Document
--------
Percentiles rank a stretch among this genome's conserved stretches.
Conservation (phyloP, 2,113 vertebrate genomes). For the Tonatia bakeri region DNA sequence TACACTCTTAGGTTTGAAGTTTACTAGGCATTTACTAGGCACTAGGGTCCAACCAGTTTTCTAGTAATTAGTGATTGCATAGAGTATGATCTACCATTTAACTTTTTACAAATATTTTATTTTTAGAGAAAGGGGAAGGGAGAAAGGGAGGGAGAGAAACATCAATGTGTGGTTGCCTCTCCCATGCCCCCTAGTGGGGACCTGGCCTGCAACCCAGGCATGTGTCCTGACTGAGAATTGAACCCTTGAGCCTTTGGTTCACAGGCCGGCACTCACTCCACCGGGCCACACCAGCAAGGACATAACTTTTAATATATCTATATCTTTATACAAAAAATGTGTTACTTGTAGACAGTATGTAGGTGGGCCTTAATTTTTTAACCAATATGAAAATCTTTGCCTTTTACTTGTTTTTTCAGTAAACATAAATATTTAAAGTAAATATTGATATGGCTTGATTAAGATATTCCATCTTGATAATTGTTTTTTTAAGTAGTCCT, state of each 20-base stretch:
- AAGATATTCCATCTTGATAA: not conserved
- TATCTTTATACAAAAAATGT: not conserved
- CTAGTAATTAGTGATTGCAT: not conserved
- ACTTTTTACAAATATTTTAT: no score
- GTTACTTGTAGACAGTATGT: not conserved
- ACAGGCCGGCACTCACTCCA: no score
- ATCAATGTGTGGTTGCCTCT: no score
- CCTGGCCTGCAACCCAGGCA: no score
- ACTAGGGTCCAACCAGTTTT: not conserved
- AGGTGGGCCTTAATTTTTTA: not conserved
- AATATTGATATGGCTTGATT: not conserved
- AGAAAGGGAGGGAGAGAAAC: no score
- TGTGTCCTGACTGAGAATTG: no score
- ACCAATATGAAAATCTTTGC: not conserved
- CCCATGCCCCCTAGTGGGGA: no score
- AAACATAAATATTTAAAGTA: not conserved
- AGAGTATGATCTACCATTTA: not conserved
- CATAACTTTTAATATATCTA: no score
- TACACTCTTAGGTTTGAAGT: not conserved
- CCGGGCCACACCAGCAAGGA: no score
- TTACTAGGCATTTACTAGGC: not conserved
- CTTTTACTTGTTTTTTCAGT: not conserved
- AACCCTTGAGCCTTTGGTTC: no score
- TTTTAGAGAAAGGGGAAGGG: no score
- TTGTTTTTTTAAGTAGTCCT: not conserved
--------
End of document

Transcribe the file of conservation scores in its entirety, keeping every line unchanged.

Percentiles rank a stretch among this genome's conserved stretches.
Conservation (phyloP, 2,113 vertebrate genomes). For the Tonatia bakeri region DNA sequence TACACTCTTAGGTTTGAAGTTTACTAGGCATTTACTAGGCACTAGGGTCCAACCAGTTTTCTAGTAATTAGTGATTGCATAGAGTATGATCTACCATTTAACTTTTTACAAATATTTTATTTTTAGAGAAAGGGGAAGGGAGAAAGGGAGGGAGAGAAACATCAATGTGTGGTTGCCTCTCCCATGCCCCCTAGTGGGGACCTGGCCTGCAACCCAGGCATGTGTCCTGACTGAGAATTGAACCCTTGAGCCTTTGGTTCACAGGCCGGCACTCACTCCACCGGGCCACACCAGCAAGGACATAACTTTTAATATATCTATATCTTTATACAAAAAATGTGTTACTTGTAGACAGTATGTAGGTGGGCCTTAATTTTTTAACCAATATGAAAATCTTTGCCTTTTACTTGTTTTTTCAGTAAACATAAATATTTAAAGTAAATATTGATATGGCTTGATTAAGATATTCCATCTTGATAATTGTTTTTTTAAGTAGTCCT, state of each 20-base stretch:
- AAGATATTCCATCTTGATAA: not conserved
- TATCTTTATACAAAAAATGT: not conserved
- CTAGTAATTAGTGATTGCAT: not conserved
- ACTTTTTACAAATATTTTAT: no score
- GTTACTTGTAGACAGTATGT: not conserved
- ACAGGCCGGCACTCACTCCA: no score
- ATCAATGTGTGGTTGCCTCT: no score
- CCTGGCCTGCAACCCAGGCA: no score
- ACTAGGGTCCAACCAGTTTT: not conserved
- AGGTGGGCCTTAATTTTTTA: not conserved
- AATATTGATATGGCTTGATT: not conserved
- AGAAAGGGAGGGAGAGAAAC: no score
- TGTGTCCTGACTGAGAATTG: no score
- ACCAATATGAAAATCTTTGC: not conserved
- CCCATGCCCCCTAGTGGGGA: no score
- AAACATAAATATTTAAAGTA: not conserved
- AGAGTATGATCTACCATTTA: not conserved
- CATAACTTTTAATATATCTA: no score
- TACACTCTTAGGTTTGAAGT: not conserved
- CCGGGCCACACCAGCAAGGA: no score
- TTACTAGGCATTTACTAGGC: not conserved
- CTTTTACTTGTTTTTTCAGT: not conserved
- AACCCTTGAGCCTTTGGTTC: no score
- TTTTAGAGAAAGGGGAAGGG: no score
- TTGTTTTTTTAAGTAGTCCT: not conserved